Mars is the "red planet" for a very good reason: its surface is made of a thick layer of oxidized iron dust and rocks of the same color. Maybe another name for Mars could be "Rusty." But the ruddy surface does not tell the whole story of the composition of this world.
The dust that covers the surface of Mars is fine like talcum powder. Beneath the layer of dust, the Martian crust consists mostly of volcanic basalt rock. The soil of Mars also holds nutrients such as sodium, potassium, chloride and magnesium. The crust is about 30 miles (50 kilometers) thick.
Mars' crust is thought to be one piece. Unlike Earth, the red planet has no tectonic plates that ride on the mantle to reshape the terrain. Since there is little to no movement in the crust, molten rock flowed to the surface at the same point for successive eruptions, building up into the huge volcanoes that dot the Martian surface.
Mantle and core
Evidence suggests there have been no volcanic eruptions for millions of year, however. The mantle that lies beneath the crust is largely dormant. It is made up primarily of silicon, oxygen, iron, and magnesium and probably has the consistency of soft rocky paste. It is probably about 900 to 1,200 miles (5,400 to 7,200 kilometers) thick, scientists say.
The center of Mars likely has a solid core composed of iron, nickel, and sulfur. It is estimated to be between 1,800 and 2,400 miles (3,000 and 4,000 kilometers) in diameter. The core does not move, and therefore Mars has no magnetic field. Without a magnetic field, radiation bombards the planet making it relatively inhospitable compared to Earth. [Infographic: Inside Planet Mars]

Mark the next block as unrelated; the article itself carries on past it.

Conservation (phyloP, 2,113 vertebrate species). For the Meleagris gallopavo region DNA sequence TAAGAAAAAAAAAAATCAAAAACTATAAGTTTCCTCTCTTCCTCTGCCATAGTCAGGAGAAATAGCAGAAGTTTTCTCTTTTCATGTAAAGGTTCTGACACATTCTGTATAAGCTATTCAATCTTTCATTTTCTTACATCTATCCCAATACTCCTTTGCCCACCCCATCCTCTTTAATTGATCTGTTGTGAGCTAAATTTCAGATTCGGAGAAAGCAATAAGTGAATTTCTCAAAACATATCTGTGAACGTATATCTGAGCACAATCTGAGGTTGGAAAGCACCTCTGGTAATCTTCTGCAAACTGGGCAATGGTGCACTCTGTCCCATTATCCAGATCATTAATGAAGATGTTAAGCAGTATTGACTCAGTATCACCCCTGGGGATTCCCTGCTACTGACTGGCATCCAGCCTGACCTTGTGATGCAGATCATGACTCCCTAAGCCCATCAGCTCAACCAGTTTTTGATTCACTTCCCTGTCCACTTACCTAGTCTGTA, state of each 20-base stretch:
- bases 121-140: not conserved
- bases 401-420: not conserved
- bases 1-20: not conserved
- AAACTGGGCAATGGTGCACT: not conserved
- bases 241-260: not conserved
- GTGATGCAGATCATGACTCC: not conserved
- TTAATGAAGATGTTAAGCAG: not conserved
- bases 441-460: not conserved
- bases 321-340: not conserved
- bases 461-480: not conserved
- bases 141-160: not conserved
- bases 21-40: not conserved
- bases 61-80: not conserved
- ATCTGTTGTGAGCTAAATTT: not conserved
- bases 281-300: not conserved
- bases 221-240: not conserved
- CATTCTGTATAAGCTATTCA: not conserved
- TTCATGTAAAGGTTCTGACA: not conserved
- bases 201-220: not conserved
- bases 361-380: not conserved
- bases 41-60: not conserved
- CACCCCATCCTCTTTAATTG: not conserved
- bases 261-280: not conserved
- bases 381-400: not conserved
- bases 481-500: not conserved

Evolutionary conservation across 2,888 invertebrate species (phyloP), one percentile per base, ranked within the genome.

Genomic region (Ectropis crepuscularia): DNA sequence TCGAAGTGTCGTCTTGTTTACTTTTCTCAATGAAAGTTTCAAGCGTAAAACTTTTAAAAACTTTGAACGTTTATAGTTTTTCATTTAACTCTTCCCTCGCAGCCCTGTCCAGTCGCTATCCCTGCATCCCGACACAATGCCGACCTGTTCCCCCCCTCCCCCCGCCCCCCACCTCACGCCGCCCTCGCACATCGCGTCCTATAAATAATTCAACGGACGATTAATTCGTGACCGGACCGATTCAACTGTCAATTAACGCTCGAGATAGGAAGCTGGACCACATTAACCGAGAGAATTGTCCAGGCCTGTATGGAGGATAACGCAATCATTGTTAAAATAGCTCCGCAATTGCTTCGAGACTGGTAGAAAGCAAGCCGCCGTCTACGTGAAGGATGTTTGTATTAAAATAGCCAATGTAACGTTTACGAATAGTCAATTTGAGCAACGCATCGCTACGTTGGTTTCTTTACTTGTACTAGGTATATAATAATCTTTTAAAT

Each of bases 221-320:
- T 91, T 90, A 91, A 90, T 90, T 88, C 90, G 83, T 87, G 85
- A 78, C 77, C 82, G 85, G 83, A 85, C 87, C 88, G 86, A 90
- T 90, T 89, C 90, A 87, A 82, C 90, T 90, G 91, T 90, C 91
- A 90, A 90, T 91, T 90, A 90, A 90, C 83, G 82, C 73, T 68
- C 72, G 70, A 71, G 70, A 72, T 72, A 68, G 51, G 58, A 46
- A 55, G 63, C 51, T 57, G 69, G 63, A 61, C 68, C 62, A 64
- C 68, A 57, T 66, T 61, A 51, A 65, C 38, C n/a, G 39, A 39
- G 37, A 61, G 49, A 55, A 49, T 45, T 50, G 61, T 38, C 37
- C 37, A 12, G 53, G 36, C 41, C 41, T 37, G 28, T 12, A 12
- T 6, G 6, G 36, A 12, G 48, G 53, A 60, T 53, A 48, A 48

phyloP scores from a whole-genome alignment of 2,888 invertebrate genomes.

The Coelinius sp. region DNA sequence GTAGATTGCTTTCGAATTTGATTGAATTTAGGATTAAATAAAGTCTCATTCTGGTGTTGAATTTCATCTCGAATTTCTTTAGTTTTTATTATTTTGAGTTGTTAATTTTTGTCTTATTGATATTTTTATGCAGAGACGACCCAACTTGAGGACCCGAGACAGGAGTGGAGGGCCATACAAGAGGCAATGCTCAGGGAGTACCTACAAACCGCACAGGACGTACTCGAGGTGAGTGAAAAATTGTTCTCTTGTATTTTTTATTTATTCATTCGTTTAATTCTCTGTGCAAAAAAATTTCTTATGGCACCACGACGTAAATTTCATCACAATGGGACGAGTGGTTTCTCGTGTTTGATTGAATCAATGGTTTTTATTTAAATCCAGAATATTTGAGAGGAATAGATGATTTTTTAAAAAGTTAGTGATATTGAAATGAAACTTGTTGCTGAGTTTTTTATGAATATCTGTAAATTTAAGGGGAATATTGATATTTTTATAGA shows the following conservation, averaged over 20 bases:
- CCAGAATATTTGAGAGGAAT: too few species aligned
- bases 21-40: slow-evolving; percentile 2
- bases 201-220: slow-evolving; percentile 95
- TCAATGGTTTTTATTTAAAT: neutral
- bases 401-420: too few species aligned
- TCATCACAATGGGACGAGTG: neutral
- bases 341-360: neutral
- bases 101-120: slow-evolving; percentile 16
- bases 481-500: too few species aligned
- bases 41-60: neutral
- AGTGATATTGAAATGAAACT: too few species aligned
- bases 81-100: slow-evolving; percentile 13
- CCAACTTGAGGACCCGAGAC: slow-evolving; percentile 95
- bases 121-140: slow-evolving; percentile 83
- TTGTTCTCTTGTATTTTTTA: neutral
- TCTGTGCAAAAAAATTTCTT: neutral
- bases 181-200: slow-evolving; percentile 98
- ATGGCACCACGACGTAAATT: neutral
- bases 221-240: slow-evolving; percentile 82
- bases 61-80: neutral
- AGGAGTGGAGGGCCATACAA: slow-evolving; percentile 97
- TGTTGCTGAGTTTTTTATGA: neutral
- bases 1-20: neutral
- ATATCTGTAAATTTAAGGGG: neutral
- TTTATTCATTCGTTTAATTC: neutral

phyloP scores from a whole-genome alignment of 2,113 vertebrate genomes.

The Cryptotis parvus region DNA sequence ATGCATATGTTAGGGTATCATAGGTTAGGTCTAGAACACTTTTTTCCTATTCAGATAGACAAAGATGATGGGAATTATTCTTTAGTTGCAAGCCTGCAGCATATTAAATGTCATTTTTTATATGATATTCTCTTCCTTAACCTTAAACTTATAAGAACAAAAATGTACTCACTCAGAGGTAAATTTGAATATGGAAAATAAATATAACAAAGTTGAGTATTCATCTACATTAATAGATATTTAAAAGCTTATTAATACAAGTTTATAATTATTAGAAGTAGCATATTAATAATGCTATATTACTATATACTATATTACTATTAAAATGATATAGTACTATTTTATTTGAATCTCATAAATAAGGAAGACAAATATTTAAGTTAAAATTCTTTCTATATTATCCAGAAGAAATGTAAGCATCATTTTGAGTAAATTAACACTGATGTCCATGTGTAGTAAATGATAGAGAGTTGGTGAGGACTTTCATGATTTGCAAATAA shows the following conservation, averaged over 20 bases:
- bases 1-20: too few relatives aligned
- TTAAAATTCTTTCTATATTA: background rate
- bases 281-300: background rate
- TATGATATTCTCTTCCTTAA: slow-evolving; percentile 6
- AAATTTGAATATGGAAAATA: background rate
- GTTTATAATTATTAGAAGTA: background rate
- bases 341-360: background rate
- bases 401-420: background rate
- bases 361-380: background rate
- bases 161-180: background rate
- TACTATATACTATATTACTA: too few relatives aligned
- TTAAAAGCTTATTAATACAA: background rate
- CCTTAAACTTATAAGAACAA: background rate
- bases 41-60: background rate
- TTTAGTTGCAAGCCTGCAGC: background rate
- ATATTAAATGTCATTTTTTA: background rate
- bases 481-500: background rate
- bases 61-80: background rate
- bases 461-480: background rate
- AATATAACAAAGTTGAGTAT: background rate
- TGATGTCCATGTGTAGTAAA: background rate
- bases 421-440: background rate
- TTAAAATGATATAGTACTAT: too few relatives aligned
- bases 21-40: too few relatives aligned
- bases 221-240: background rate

Any life that ever existed on Mars would have had to cope with the radiation, perhaps by thriving underground. While astronomers continue to search for past or present signs of biology on Mars, no convincing evidence has yet been found.
Water and Atmosphere
Mars is too cold for liquid water to exist for any length of time, but features on the surface suggest that water once flowed on Mars. Today, water exists in the form of ice in the soil, and in sheets of ice in the polar ice caps. The average temperature is about minus 80 degrees F (minus 60 degrees C), although they can vary from minus 195 degrees F (minus 125 degrees C) near the poles during the winter to as much as 70 degrees F (20 degrees C) at midday near the equator.
The atmosphere of Mars is too thin to easily support life as we know it. It is about 95 percent carbon dioxide. The extremely thin air on Mars can also become very dusty. Dust from the planet’s surface is routinely kicked up into the atmosphere by giant dust devils— not unlike tornadoes on Earth. At times, the red planet can be partly or wholly consumed by dust storms.
At times, it even snows on Mars. The Martian snowflakes, made of carbon dioxide rather than water, are thought to be about the size of red blood cells.
— Tim Sharp, Reference Editor